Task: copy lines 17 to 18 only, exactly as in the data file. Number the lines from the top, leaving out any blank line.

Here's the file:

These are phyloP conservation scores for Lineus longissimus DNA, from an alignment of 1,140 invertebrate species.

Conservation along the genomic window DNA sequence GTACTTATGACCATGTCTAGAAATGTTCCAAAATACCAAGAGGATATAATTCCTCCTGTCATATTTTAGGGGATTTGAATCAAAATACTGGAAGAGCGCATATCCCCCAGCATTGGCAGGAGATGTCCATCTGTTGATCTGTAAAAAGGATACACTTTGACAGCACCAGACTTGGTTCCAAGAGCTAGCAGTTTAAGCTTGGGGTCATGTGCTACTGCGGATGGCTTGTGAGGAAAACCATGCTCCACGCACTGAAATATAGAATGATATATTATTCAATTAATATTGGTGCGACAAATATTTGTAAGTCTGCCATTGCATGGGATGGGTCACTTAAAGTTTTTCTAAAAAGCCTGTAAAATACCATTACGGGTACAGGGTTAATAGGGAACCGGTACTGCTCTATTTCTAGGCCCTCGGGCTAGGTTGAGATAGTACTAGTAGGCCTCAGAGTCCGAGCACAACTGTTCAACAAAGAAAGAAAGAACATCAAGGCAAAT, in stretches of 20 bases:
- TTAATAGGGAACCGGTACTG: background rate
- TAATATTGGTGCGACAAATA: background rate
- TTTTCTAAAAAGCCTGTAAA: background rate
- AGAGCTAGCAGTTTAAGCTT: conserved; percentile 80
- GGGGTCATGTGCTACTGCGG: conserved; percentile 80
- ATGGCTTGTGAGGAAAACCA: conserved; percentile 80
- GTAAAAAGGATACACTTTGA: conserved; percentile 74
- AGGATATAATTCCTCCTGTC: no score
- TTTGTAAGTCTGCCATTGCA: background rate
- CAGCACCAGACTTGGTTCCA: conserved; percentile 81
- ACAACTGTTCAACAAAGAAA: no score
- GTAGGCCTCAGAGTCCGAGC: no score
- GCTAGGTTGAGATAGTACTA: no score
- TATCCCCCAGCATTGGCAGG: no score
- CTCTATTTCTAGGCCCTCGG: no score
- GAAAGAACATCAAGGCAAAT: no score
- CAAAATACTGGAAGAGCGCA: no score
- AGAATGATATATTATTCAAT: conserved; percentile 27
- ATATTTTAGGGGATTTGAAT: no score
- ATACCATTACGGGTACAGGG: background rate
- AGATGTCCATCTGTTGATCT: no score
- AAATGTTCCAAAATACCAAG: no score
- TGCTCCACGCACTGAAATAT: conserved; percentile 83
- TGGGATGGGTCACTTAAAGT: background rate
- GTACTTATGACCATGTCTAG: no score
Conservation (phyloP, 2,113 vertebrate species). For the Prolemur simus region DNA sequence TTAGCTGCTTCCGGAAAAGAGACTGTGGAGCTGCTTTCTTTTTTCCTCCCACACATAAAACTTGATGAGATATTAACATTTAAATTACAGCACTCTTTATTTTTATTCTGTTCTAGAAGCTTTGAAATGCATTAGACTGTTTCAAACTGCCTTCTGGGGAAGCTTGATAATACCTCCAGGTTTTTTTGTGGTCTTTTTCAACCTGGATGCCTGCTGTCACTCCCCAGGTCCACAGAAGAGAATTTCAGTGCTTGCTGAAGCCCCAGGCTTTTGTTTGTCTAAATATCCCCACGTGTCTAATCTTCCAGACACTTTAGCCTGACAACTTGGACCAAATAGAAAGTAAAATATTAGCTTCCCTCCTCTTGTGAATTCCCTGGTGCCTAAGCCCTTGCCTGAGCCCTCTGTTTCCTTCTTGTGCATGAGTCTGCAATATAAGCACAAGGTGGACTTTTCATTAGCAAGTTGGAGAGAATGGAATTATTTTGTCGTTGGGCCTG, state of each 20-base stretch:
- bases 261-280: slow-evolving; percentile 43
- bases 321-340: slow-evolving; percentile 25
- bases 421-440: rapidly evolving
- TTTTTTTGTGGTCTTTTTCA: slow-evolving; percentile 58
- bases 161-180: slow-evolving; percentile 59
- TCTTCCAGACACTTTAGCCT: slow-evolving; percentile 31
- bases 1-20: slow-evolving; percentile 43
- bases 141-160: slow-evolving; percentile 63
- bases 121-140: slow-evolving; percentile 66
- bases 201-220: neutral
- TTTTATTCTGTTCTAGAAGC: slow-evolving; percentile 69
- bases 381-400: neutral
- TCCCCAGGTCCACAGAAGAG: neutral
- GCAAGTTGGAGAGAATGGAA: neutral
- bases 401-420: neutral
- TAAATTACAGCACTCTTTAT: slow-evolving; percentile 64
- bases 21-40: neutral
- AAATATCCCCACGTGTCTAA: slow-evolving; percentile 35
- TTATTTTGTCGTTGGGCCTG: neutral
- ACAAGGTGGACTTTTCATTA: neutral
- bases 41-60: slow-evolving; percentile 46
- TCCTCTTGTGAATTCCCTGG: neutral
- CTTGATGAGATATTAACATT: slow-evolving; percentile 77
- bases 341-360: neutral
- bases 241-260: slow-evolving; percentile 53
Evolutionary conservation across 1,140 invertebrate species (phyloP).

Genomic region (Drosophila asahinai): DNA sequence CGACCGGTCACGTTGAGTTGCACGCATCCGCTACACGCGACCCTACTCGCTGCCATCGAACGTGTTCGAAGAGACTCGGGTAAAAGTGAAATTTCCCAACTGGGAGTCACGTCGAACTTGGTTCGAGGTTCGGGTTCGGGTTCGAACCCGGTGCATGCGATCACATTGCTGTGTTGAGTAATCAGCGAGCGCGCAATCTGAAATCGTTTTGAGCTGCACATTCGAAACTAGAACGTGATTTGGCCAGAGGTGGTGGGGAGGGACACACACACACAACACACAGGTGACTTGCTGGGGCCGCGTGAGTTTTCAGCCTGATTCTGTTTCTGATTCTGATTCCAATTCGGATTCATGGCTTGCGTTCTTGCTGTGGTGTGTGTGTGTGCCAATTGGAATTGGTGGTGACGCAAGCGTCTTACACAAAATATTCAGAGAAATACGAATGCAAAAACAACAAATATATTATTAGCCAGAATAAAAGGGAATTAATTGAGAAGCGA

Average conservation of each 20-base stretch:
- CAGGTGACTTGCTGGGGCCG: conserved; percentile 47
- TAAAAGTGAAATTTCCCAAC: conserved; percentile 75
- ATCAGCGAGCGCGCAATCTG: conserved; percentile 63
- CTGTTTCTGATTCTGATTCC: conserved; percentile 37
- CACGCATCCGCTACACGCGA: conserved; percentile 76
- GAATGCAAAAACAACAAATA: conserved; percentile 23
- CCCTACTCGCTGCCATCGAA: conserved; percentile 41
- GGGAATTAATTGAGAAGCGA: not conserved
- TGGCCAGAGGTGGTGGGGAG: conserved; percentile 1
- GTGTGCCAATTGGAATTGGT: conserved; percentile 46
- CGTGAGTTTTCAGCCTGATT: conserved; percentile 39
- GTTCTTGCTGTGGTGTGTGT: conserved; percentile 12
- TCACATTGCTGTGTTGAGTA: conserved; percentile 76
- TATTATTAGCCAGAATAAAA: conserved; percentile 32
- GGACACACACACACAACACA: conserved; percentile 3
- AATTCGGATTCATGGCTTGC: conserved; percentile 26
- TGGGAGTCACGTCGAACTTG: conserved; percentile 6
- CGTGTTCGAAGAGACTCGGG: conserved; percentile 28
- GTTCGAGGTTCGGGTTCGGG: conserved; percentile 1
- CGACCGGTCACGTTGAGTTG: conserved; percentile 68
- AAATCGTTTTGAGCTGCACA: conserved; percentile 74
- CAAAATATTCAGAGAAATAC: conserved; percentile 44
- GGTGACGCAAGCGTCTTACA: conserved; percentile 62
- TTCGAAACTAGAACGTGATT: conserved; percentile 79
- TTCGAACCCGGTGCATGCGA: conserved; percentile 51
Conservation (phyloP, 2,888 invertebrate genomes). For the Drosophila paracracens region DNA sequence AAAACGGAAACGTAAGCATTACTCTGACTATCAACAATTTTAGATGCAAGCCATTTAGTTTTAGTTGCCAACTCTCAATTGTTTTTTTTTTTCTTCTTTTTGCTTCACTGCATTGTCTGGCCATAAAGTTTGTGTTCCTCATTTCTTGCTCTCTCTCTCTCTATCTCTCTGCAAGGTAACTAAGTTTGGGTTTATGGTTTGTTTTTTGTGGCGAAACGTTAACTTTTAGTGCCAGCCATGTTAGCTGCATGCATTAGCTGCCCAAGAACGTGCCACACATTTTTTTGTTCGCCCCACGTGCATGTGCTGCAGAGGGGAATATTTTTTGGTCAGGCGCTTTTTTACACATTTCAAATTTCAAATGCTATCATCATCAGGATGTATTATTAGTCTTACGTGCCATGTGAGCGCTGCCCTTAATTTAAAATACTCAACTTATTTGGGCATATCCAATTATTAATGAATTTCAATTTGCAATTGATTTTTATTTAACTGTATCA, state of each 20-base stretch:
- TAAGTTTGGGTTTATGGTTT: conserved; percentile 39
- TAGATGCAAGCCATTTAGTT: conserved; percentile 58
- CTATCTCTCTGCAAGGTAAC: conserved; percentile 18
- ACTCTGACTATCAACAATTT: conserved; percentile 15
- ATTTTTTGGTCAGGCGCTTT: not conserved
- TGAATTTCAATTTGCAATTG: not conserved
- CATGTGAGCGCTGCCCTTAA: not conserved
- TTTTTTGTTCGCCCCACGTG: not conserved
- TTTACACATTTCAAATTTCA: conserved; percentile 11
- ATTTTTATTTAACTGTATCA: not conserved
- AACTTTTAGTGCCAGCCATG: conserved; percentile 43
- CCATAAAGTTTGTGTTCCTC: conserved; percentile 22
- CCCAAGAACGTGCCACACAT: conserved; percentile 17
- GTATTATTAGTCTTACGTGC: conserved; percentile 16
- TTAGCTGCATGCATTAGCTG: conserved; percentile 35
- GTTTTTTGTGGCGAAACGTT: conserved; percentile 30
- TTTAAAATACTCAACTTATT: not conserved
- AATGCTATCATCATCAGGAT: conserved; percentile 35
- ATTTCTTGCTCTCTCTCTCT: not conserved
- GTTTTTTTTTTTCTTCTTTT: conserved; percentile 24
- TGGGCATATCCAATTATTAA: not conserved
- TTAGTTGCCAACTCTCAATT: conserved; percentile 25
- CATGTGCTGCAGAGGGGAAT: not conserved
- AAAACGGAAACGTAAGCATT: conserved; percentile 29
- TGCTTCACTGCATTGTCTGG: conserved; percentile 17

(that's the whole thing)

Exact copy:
- CTCTATTTCTAGGCCCTCGG: no score
- GAAAGAACATCAAGGCAAAT: no score